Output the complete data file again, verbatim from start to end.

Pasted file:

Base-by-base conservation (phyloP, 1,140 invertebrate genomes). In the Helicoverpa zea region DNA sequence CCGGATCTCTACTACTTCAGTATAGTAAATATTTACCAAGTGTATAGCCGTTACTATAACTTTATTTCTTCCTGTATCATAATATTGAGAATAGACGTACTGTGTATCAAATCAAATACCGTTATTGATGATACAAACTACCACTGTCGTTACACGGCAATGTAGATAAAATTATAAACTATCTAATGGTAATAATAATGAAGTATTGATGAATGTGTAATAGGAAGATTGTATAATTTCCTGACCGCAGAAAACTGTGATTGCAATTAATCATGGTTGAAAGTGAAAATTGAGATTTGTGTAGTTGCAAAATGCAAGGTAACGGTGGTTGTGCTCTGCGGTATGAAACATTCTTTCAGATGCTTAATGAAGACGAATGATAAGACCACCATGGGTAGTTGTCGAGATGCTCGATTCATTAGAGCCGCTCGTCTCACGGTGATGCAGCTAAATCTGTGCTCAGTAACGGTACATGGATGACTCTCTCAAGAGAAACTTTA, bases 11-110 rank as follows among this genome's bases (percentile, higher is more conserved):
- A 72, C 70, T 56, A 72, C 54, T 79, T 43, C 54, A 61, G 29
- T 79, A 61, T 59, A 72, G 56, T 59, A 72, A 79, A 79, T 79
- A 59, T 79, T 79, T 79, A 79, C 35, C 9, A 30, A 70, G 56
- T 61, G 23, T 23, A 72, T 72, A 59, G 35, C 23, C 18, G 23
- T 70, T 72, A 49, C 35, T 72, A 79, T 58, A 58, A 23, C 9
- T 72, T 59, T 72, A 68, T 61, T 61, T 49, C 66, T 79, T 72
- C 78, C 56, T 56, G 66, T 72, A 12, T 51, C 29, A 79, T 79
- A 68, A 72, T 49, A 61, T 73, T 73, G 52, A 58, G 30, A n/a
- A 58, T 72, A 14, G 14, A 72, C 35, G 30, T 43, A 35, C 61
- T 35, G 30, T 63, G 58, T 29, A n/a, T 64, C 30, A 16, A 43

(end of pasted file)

Base-by-base conservation (phyloP, 1,140 invertebrate genomes). In the Helicoverpa zea region DNA sequence CCGGATCTCTACTACTTCAGTATAGTAAATATTTACCAAGTGTATAGCCGTTACTATAACTTTATTTCTTCCTGTATCATAATATTGAGAATAGACGTACTGTGTATCAAATCAAATACCGTTATTGATGATACAAACTACCACTGTCGTTACACGGCAATGTAGATAAAATTATAAACTATCTAATGGTAATAATAATGAAGTATTGATGAATGTGTAATAGGAAGATTGTATAATTTCCTGACCGCAGAAAACTGTGATTGCAATTAATCATGGTTGAAAGTGAAAATTGAGATTTGTGTAGTTGCAAAATGCAAGGTAACGGTGGTTGTGCTCTGCGGTATGAAACATTCTTTCAGATGCTTAATGAAGACGAATGATAAGACCACCATGGGTAGTTGTCGAGATGCTCGATTCATTAGAGCCGCTCGTCTCACGGTGATGCAGCTAAATCTGTGCTCAGTAACGGTACATGGATGACTCTCTCAAGAGAAACTTTA, bases 11-110 rank as follows among this genome's bases (percentile, higher is more conserved):
- A 72, C 70, T 56, A 72, C 54, T 79, T 43, C 54, A 61, G 29
- T 79, A 61, T 59, A 72, G 56, T 59, A 72, A 79, A 79, T 79
- A 59, T 79, T 79, T 79, A 79, C 35, C 9, A 30, A 70, G 56
- T 61, G 23, T 23, A 72, T 72, A 59, G 35, C 23, C 18, G 23
- T 70, T 72, A 49, C 35, T 72, A 79, T 58, A 58, A 23, C 9
- T 72, T 59, T 72, A 68, T 61, T 61, T 49, C 66, T 79, T 72
- C 78, C 56, T 56, G 66, T 72, A 12, T 51, C 29, A 79, T 79
- A 68, A 72, T 49, A 61, T 73, T 73, G 52, A 58, G 30, A n/a
- A 58, T 72, A 14, G 14, A 72, C 35, G 30, T 43, A 35, C 61
- T 35, G 30, T 63, G 58, T 29, A n/a, T 64, C 30, A 16, A 43